Skip to main content
ARS Home » Midwest Area » Madison, Wisconsin » U.S. Dairy Forage Research Center » Environmentally Integrated Dairy Management Research » Research » Publications at this Location » Publication #314251

Research Project: IMPROVEMENT OF DAIRY FORAGE AND MANURE MANAGEMENT TO REDUCE ENVIRONMENTAL RISK

Location: Environmentally Integrated Dairy Management Research

Title: Heifer growth performance from fall-oat pastures

Author
item Coblentz, Wayne
item Brink, Geoffrey
item Esser, Nancy - University Of Wisconsin
item Cavadini, Jason - University Of Wisconsin
item Hoffman, Patrick - University Of Wisconsin

Submitted to: Journal of Dairy Science
Publication Type: Abstract Only
Publication Acceptance Date: 3/20/2015
Publication Date: 7/12/2015
Citation: Coblentz, W.K., Brink, G.E., Esser, N.M., Cavadini, J.S., Hoffman, P.C. 2015. Heifer growth performance from fall-oat pastures. Journal of Dairy Science. 98:49.

Interpretive Summary:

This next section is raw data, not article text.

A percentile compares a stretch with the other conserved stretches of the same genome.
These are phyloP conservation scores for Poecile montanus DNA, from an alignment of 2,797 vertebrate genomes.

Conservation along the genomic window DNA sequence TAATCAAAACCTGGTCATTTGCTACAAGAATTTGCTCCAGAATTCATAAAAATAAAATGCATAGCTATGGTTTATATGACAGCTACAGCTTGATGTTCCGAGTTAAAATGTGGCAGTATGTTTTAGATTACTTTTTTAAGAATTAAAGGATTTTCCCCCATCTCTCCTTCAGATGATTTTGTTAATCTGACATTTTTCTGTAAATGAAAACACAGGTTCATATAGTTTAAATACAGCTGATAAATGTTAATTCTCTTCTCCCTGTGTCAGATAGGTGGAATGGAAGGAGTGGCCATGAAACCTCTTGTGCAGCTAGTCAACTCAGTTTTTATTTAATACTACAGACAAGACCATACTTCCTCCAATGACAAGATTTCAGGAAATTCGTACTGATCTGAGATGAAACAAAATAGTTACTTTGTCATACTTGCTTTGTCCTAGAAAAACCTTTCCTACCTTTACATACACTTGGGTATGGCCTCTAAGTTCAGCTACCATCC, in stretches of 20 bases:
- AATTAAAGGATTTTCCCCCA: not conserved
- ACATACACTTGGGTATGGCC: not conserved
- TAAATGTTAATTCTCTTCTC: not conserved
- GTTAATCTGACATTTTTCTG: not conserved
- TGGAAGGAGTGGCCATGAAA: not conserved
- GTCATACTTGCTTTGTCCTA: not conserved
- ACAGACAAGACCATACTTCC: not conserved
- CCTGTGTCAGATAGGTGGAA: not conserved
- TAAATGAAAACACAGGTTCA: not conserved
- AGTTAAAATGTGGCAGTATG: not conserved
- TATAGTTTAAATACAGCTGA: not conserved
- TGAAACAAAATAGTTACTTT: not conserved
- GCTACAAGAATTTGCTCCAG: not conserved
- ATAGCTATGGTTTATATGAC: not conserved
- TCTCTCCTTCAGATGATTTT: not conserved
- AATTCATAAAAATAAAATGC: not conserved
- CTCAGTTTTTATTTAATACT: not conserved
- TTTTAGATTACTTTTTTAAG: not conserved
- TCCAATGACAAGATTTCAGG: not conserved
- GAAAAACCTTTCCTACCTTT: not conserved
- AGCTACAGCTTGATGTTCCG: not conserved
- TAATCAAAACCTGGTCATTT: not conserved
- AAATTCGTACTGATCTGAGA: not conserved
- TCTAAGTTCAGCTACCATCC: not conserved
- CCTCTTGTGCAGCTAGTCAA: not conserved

Technical Abstract: Fall-grown oat has shown promise as an emergency fall forage option, or to extend the grazing season in Wisconsin. Our objectives for this project were: i) to assess the pasture productivity and forage characteristics of 2 fall-grown oat cultivars (Ogle and ForagePlus; OG and FP, respectively) using grazing initiation dates timed to late-September (EARLY) or mid-October (LATE); and ii) to evaluate heifer growth performance by heifers grazing these oat forages compared to performance of heifers reared under controlled conditions with traditional confinement management (CONTROL). A total of 160 gravid Holstein heifers (80 heifers/yr) were stratified by weight, and assigned to 10 research groups (8 heifers/group). Initial BW was 509 ± 40.5 kg in 2013 and 517 ± 30.2 kg in 2014. Heifer-groups were maintained as units, and assigned to specific pastures arranged as a 2 × 2 factorial of oat cultivars and grazing initiation dates. Grazing heifer groups were allowed to strip-graze oat pastures for 6 h daily before returning to the barn, where they were offered a forage-based basal TMR. During both years, oat forage mass increased until early-November before declining in response to freezing weather conditions, exhibiting linear (P < 0.01) and quadratic (P < 0.01) effects of calendar date, regardless of oat cultivar. For 2013 and 2014, the respective maximum forage mass was 5329 and 4501 kg/ha for FP, and 5046 and 5111 kg/ha for OG. ForagePlus oat did not reach the boot stage of growth during either year; in contrast, OG matured more rapidly, and reached a late-heading stage during 2013, but only early-boot stage in 2014. For 2013, ADG for CONTROL did not differ from grazing heifer groups (overall mean = 0.63 kg/d; P = 0.619); however, ADG from FP was greater than OG (0.68 vs. 0.57 kg/d; P = 0.02), and greater from EARLY than LATE (0.82 vs. 0.43 kg/d; P < 0.01). During 2014, ADG from CONTROL exceeded grazing heifer groups (0.81 vs. 0.57 kg/d; P = 0.01), and ADG from EARLY again exceeded LATE (0.70 vs. 0.44 kg/d; P < 0.01). These results suggest that delaying grazing until mid-October in order to allow more oat forage to accumulate will consistently suppress heifer growth performance.